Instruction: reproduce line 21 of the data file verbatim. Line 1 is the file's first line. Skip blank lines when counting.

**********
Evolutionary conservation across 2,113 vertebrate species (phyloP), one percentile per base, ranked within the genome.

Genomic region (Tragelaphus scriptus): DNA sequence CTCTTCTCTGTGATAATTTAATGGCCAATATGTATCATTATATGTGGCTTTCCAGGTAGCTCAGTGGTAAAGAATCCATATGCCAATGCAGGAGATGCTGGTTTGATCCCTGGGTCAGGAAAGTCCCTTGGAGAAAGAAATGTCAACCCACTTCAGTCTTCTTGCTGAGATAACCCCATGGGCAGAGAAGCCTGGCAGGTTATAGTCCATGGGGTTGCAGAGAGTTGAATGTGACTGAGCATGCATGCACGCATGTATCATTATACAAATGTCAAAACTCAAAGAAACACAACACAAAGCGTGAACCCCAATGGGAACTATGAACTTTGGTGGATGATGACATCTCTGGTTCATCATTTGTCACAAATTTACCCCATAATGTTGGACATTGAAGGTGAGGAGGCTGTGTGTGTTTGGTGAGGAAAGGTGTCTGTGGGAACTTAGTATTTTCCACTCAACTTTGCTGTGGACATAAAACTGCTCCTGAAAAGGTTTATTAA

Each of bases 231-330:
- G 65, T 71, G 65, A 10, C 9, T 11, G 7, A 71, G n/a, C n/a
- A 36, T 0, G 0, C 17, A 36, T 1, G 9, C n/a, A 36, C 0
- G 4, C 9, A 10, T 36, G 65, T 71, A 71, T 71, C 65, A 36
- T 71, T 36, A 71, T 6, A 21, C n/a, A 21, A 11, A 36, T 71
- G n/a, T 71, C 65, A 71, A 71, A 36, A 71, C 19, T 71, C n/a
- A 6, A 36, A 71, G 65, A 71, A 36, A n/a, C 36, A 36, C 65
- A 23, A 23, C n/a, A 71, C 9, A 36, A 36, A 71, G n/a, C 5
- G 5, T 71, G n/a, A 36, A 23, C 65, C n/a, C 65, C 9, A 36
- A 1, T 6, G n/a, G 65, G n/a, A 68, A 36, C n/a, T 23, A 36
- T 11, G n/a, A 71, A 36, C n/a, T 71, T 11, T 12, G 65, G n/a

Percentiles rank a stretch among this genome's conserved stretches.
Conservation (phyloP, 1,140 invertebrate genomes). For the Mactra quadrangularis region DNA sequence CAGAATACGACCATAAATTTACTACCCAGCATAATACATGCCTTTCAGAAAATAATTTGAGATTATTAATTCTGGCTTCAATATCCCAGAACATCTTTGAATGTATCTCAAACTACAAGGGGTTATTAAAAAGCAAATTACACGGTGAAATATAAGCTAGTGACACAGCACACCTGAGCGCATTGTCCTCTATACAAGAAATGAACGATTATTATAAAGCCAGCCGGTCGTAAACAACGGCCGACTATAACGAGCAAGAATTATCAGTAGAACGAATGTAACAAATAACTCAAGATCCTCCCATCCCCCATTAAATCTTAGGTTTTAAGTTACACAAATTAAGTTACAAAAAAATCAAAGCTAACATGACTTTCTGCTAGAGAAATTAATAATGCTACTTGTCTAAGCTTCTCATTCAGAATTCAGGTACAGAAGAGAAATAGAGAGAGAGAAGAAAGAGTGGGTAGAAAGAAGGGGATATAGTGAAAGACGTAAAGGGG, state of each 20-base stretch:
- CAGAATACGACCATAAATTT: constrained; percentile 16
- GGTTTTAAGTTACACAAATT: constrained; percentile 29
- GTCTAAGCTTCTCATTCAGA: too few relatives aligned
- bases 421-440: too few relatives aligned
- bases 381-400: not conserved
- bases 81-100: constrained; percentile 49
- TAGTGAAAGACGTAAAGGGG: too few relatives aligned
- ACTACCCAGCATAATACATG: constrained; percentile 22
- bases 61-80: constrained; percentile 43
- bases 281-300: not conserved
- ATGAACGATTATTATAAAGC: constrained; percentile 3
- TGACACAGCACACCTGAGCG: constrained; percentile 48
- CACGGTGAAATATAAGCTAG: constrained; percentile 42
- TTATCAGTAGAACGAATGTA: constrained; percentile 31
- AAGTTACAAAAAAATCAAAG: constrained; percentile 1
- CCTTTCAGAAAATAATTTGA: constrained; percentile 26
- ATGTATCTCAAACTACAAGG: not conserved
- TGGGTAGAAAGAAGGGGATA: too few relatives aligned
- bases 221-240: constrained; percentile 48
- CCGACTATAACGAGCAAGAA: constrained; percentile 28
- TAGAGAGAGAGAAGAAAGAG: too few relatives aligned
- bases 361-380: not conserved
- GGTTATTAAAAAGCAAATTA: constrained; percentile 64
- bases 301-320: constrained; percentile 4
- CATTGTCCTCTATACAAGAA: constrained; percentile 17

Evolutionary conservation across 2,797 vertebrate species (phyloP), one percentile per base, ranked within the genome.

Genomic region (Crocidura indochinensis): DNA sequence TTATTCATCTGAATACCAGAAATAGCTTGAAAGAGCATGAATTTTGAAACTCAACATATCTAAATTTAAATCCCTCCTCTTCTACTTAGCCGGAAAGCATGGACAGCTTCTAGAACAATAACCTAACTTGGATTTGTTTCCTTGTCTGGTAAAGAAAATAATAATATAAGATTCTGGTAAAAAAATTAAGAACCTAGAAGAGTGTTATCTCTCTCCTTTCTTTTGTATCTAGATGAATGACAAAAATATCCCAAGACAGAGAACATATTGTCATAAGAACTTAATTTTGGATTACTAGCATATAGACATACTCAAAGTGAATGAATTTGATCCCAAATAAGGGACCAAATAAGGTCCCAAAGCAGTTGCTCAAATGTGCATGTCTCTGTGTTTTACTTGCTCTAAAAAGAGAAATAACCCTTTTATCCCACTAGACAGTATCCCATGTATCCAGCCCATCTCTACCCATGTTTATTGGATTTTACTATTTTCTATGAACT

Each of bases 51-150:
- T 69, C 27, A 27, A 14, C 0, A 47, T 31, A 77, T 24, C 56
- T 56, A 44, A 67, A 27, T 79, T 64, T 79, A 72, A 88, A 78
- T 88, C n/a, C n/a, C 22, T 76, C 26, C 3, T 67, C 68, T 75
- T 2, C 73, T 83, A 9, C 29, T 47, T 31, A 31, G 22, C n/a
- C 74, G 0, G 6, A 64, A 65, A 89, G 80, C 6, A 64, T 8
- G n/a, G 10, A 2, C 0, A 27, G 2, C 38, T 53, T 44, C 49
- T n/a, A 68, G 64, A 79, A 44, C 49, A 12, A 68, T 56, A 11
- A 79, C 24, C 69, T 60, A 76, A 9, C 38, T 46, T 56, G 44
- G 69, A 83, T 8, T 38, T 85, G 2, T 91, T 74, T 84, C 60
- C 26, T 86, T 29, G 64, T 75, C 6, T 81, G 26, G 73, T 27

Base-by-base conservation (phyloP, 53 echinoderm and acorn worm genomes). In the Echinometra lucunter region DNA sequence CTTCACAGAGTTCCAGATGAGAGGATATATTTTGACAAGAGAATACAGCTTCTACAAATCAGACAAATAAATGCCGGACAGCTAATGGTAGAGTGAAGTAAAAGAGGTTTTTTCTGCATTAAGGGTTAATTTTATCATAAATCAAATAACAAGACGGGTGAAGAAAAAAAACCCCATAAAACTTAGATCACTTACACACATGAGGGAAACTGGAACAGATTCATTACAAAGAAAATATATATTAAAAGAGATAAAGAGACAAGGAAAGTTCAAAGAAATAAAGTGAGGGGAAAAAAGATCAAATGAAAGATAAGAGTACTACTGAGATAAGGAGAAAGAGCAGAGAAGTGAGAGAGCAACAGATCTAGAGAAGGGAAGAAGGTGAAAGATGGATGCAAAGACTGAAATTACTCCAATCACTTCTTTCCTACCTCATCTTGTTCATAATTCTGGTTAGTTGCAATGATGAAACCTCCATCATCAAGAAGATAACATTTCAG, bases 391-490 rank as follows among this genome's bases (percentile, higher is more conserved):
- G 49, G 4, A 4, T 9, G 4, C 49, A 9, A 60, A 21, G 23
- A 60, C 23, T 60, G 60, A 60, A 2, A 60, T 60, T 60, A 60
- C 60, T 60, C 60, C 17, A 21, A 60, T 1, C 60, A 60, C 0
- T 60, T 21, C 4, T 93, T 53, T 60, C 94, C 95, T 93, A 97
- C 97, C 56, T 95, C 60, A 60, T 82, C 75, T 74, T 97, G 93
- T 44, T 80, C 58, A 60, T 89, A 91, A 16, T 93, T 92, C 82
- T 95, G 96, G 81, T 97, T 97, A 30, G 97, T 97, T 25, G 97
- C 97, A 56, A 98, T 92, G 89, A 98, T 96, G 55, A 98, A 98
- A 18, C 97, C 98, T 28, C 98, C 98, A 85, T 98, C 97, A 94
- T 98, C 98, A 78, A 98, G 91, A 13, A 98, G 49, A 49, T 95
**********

- bases 81-100: constrained; percentile 49